Blu-Ray Review | "The General"/"Three Ages"
I'm not sure there's another comedy out there more perfect than Buster Keaton's The General. Keaton stars as a southern train engineer who is rejected from the military due to his unique skills. His girlfriend tells him she will never marry him until she sees him in uniform. But when she is kidnapped by Northern spies who hijack her train, Keaton sets out to save her and his beloved engine, the General, from enemy hands.
The General is both a comedy and a war movie, managing to be both hilarious and thrilling at the same time. It is the pinnacle of Keaton's genius for physical gags, providing him the grandest scale of his career. This is one of those films that never fails to make my jaw drop, no matter how many times I've seen it. Keaton's prowess for stunts and deadpan physical comedy is on full display here. What he manages to do with that train simply boggles the mind. Without the aid of models or CGI, Keaton rides on the cowcatcher of a real train, frantically moving discarded railroad ties out of the way. He holds train cars together. Trains run into each other and fall through burning bridges. The General flies from one marvelous set-piece to another, barely stopping to catch it breath. Yet it never feels overly busy or overstuffed. Keaton was never better than he was here, combining popular melodramatic structure of the time with his own brand of slapstick in brilliant ways, all the while maintaining his trademark deadpan stone face. It's not just one of the greatest films of the silent period, but of all time, and arguably the greatest comedy ever made.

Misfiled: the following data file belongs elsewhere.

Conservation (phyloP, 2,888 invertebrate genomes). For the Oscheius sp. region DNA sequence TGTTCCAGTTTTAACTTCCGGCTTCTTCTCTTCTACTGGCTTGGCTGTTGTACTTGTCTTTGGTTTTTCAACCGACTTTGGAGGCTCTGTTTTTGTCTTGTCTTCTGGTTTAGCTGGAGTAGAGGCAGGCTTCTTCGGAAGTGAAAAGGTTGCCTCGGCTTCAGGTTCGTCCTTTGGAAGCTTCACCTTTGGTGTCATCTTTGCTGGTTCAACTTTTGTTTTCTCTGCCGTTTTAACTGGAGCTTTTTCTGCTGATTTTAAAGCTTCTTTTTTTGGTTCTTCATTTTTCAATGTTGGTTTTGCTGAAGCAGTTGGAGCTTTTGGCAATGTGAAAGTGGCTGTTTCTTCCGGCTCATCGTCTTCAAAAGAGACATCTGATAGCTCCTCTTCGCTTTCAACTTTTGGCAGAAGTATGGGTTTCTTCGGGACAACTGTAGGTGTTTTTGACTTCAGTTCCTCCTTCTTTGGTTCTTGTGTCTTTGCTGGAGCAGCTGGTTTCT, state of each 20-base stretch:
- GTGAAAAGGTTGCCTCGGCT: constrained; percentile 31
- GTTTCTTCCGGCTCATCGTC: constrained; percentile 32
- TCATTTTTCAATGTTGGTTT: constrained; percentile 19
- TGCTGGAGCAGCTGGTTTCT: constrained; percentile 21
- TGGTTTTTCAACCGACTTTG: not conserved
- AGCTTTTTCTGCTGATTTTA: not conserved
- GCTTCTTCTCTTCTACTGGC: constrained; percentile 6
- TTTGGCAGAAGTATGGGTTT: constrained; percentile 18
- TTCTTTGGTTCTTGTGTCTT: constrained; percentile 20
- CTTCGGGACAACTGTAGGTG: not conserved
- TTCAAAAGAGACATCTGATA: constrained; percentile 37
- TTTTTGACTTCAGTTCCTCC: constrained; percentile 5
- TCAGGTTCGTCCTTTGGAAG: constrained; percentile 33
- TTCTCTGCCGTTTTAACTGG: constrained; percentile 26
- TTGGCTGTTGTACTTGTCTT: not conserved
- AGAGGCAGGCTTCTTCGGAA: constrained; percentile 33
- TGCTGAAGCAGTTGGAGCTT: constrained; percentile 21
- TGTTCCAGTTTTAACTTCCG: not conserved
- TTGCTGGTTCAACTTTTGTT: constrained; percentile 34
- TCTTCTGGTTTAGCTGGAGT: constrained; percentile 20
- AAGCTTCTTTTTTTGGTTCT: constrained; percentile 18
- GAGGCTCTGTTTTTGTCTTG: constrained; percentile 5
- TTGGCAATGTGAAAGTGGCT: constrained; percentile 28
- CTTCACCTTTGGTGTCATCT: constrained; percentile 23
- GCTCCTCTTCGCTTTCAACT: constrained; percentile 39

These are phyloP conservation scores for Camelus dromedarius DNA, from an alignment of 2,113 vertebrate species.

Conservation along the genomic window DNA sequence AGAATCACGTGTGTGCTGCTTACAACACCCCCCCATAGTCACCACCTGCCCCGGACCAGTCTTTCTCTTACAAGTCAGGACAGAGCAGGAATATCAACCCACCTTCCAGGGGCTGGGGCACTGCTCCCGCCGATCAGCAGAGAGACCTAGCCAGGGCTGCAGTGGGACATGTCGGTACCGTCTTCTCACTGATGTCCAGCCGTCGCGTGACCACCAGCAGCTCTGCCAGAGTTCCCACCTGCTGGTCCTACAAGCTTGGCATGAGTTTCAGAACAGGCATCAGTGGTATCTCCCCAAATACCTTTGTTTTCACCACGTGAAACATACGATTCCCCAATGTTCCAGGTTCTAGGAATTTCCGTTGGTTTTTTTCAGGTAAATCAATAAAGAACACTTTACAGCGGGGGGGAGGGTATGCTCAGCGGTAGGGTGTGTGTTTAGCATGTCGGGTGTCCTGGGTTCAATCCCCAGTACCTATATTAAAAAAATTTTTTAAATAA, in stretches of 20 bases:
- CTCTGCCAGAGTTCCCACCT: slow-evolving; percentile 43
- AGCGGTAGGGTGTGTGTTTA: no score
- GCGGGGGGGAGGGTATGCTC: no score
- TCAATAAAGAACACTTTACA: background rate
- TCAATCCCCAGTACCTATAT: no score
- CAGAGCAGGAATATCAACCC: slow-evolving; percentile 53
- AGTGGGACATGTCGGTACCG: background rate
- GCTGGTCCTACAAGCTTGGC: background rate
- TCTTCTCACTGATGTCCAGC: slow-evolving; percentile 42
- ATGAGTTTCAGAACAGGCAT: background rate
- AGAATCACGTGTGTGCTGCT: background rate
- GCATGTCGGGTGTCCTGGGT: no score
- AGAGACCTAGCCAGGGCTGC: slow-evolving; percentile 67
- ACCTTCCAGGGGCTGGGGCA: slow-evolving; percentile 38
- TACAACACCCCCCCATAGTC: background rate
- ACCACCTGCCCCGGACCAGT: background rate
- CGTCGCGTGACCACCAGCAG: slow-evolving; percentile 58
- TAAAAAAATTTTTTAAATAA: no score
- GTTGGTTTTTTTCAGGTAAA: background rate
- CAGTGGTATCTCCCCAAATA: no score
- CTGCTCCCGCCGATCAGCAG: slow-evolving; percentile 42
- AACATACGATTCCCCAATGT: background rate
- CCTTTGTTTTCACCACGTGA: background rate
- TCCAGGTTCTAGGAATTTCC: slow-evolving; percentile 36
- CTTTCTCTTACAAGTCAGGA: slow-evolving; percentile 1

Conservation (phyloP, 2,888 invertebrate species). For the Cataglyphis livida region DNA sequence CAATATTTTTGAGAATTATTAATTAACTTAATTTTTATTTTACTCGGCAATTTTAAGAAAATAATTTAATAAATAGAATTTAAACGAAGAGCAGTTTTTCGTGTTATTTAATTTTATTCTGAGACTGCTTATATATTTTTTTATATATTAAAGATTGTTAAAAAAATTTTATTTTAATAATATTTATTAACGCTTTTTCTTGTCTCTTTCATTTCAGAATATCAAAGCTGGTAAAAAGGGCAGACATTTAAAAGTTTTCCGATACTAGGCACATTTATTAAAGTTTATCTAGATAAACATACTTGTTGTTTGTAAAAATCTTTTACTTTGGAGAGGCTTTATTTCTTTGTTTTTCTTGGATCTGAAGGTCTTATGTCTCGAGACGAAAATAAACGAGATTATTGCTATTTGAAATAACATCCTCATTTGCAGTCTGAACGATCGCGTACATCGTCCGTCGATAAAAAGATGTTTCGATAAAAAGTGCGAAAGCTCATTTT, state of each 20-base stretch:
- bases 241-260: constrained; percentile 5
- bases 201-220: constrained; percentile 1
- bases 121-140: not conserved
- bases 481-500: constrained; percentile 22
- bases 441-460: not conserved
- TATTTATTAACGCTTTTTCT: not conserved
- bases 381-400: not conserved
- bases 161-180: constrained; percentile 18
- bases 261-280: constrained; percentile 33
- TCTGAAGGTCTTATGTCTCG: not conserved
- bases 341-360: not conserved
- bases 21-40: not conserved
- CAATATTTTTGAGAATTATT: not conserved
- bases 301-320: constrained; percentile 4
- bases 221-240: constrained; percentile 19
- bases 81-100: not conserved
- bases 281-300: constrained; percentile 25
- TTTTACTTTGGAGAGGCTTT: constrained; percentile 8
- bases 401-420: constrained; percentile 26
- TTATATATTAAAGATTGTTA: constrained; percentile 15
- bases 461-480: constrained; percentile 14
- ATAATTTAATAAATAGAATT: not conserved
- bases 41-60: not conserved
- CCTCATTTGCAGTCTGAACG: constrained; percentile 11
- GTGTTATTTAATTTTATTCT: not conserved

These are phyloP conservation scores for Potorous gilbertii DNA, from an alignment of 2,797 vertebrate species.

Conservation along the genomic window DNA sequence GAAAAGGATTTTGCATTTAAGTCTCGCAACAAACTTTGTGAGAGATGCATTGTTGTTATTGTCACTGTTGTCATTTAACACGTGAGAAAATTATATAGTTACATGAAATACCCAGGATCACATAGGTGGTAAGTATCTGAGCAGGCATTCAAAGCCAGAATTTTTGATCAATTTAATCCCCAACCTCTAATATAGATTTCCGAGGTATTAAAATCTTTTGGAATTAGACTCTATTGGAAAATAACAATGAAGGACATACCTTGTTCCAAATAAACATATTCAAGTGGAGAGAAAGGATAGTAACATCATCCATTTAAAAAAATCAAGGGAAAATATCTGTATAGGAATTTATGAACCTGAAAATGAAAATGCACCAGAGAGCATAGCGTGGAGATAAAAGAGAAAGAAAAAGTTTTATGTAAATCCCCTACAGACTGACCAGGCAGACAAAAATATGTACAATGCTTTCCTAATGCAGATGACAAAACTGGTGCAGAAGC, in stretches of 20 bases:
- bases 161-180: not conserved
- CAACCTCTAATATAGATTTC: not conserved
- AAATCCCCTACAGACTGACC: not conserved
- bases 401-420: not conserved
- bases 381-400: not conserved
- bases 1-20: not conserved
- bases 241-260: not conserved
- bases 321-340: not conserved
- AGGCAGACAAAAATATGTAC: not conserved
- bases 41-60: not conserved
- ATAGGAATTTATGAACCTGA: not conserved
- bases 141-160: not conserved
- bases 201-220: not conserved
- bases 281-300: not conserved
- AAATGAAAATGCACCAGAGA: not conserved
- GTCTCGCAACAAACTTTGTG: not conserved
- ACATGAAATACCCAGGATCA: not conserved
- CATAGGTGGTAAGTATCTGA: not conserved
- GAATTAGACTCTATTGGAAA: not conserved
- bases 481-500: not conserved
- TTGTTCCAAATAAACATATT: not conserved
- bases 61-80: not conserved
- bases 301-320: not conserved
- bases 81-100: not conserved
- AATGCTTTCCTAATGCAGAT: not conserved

Buster Keaton's first feature (if you don't count The Saphead, which was neither conceived nor directed by Keaton), Three Ages is an ambitious parody of D.W. Griffith's Intolerance, following three different love stories over three different eras. Keaton plays three different unlucky-in-love saps; a caveman, a Roman centurian, and a modern man, all trying to woo women in spite of her family's preference for a wealthier, stronger man.
I love the little details of this thing. The roman numeral license plate and spare wheel on the back of Keaton's chariot, for example. While Three Ages is not Keaton's best feature (it often feels like three short films stitched together), it's filled with such wonderful visual wit. Many of Keaton's best gags are of a blink-and-you'll-miss-it variety. The film itself is not in the best shape, even in Kino's new Blu-Ray edition, but the film has its charms, nevertheless. Keaton had pretty much perfected the short comedy by this point, and while he isn't quite able to sustain the jokes over the course of a feature yet, especially when they are essentially repeated three times across the film, but his eye for comedic detail remains unparalleled.
THE GENERAL -★★★★ (out of four)
THREE AGES - ★★½ (out of four)
Now on Blu-Ray and DVD from Kino Lorber.